After years of lobbying, the neighborhood is on the verge of securing land to convert into public open space.
The property at 531 Central Ave. is vacant today, but a green fence around its perimeter is a symbol of what Rosemary District residents hope to build there.
On Jan. 1, the Rosemary District Association held an event designed to raise money for — and awareness about — an effort to bring a park to the north-of-downtown neighborhood. Stakeholders teamed up to apply a vibrant green coat of paint to a fence on a site the city has negotiated to purchase with the intent to turn it into public green space.
Although the city has budgeted $890,000 to buy the quarter-acre of land at 531 Central Ave. and 1386 Boulevard of the Arts, the Rosemary District Association is raising an additional $120,000 necessary to complete the $1.01 million purchase. In October, the city and the neighborhood agreed to team up on the acquisition of the property, hoping to fulfill residents’ requests to create parkland in the north-of-downtown community.
With a closing date at the end of the month, the neighborhood hasn’t secured all of the money it needs, but association leaders are optimistic about hitting their mark as they continue to raise funds. Rosemary District Association President Debbie Trice said the group solicited donations from throughout the neighborhood, hoping to create a shared sense of ownership.
In addition to some large contributions, Trice said the association received about 100 small donations from within the neighborhood, with gifts ranging from $10 to $250.
“This is really a communitywide effort,” Trice said.
The City Commission is scheduled to vote on finalizing a purchase agreement at its Jan. 19 meeting. Although the land acquisition is not yet final, Rosemary District residents have had preliminary conversations about their visions for the park project. Based on input the association has received, Trice said residents are interested in making the park a hub for activity.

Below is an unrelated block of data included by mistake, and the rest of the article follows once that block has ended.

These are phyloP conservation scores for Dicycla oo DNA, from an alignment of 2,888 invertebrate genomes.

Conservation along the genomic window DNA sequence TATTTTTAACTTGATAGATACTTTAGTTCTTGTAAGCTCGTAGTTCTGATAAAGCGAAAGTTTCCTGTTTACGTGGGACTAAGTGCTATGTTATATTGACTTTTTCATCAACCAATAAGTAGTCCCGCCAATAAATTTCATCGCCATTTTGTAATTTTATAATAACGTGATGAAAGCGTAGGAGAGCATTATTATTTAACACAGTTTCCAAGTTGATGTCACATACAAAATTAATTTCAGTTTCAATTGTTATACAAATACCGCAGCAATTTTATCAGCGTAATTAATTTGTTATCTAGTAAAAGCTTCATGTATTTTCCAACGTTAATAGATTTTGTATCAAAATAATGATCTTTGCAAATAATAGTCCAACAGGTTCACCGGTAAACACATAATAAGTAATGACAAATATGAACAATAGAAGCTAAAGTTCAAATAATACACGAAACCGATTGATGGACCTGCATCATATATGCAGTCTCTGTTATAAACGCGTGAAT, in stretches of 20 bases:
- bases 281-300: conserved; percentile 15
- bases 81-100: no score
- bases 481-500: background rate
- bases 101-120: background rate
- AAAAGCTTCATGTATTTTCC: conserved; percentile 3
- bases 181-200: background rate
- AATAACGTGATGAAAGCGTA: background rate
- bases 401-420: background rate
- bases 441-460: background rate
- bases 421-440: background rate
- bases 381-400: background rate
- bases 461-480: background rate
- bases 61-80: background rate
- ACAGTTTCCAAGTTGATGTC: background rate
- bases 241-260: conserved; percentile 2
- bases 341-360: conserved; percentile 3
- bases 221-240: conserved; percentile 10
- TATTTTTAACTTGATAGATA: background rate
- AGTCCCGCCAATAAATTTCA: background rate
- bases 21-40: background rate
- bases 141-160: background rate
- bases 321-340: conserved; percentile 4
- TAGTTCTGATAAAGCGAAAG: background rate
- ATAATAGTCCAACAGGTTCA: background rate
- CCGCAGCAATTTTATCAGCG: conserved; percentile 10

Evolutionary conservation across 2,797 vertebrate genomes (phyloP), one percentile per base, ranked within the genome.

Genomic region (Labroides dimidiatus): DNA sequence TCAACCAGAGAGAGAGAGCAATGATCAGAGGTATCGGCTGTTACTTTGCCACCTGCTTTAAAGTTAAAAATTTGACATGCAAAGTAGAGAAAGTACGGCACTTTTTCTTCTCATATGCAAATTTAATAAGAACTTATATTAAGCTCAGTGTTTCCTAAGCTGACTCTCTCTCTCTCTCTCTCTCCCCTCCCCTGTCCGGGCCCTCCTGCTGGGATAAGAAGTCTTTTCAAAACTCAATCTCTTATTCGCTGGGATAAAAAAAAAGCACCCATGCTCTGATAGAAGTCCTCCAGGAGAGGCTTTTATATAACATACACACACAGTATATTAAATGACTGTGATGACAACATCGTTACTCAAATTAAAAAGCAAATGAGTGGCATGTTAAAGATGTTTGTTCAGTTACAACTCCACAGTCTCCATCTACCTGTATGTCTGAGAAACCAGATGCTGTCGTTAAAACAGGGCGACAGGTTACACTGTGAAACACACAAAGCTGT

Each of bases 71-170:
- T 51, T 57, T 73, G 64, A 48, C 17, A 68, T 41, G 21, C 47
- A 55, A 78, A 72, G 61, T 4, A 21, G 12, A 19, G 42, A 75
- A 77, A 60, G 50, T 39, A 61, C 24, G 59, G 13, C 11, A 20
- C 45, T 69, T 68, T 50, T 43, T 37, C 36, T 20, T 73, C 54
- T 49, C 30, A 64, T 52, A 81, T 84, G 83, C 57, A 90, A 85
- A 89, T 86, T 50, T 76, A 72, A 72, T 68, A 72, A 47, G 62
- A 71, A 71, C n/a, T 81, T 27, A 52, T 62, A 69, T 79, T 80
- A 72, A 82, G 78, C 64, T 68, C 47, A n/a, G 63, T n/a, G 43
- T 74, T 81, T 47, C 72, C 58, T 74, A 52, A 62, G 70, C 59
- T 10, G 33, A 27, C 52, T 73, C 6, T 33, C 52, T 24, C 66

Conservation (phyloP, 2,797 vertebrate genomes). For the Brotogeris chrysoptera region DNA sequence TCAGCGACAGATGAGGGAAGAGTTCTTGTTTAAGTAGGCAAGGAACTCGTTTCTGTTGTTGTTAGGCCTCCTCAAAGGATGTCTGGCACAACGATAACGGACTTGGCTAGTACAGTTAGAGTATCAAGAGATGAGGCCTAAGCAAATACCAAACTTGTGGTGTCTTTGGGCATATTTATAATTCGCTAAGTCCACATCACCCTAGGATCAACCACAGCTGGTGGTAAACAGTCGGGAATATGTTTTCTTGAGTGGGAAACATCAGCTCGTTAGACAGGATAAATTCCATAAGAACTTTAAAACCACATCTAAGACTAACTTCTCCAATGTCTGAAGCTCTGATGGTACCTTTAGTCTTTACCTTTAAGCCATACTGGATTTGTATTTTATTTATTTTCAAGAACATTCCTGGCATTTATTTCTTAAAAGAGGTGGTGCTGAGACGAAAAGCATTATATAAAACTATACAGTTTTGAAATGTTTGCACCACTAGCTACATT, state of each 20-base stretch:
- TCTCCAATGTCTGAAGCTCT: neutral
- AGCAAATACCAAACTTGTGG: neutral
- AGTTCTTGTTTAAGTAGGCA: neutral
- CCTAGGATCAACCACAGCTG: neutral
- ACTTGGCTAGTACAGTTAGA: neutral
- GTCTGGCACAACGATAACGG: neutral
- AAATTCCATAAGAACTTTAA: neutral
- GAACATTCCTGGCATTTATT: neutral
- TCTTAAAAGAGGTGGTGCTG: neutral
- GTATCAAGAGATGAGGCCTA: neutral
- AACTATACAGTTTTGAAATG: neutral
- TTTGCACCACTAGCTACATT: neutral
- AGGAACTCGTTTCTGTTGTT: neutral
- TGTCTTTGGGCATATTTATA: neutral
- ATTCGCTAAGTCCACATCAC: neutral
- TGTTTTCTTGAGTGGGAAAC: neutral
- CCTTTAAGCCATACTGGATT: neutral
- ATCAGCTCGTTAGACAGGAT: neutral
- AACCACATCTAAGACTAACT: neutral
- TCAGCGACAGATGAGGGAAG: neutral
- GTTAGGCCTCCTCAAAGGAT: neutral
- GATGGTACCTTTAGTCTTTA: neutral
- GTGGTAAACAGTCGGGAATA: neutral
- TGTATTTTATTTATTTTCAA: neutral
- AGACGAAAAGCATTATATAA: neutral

In an area composed primarily of multifamily housing, Trice said neighbors are excited about having a place to gather with friends or walk their dogs.
“People want to use the park,” Trice said.
The neighborhood has also talked to city staff about how the process of designing the park might play out. David Lough, a member of the Rosemary District Association board, said residents wanted to continue to work in close collaboration with city staff on developing a vision for any project. Lough said the association was brainstorming options for adding features to the park, making it a destination the neighborhood would be eager to use even if they don’t live next door.
“We don’t want this to be an Ikea model, a cookie-cutter kind of thing,” Lough said. “We want a quality park, without going too over the top.”
In an email, city spokesperson Jan Thornburg said tentative plans call for the park to be designed in fiscal year 2021 and constructed in fiscal year 2022.
“Once the properties are acquired, staff will move forward with scheduling community meetings, which will be conducted with the assistance of a landscape architect,” Thornburg said.
As the association has worked to raise money, both Trice and Lough said enthusiasm for a park project is palpable. Lough noted that this isn’t the first time people have lobbied for a park in the Rosemary District, but following a population boom in the neighborhood associated with new construction, he said the idea has gained new traction.
“We’re getting incredible engagement,” Lough said.
Rosemary District leaders hope that in the not-too-distant future, that engagement will have translated into a park the neighborhood can call its own.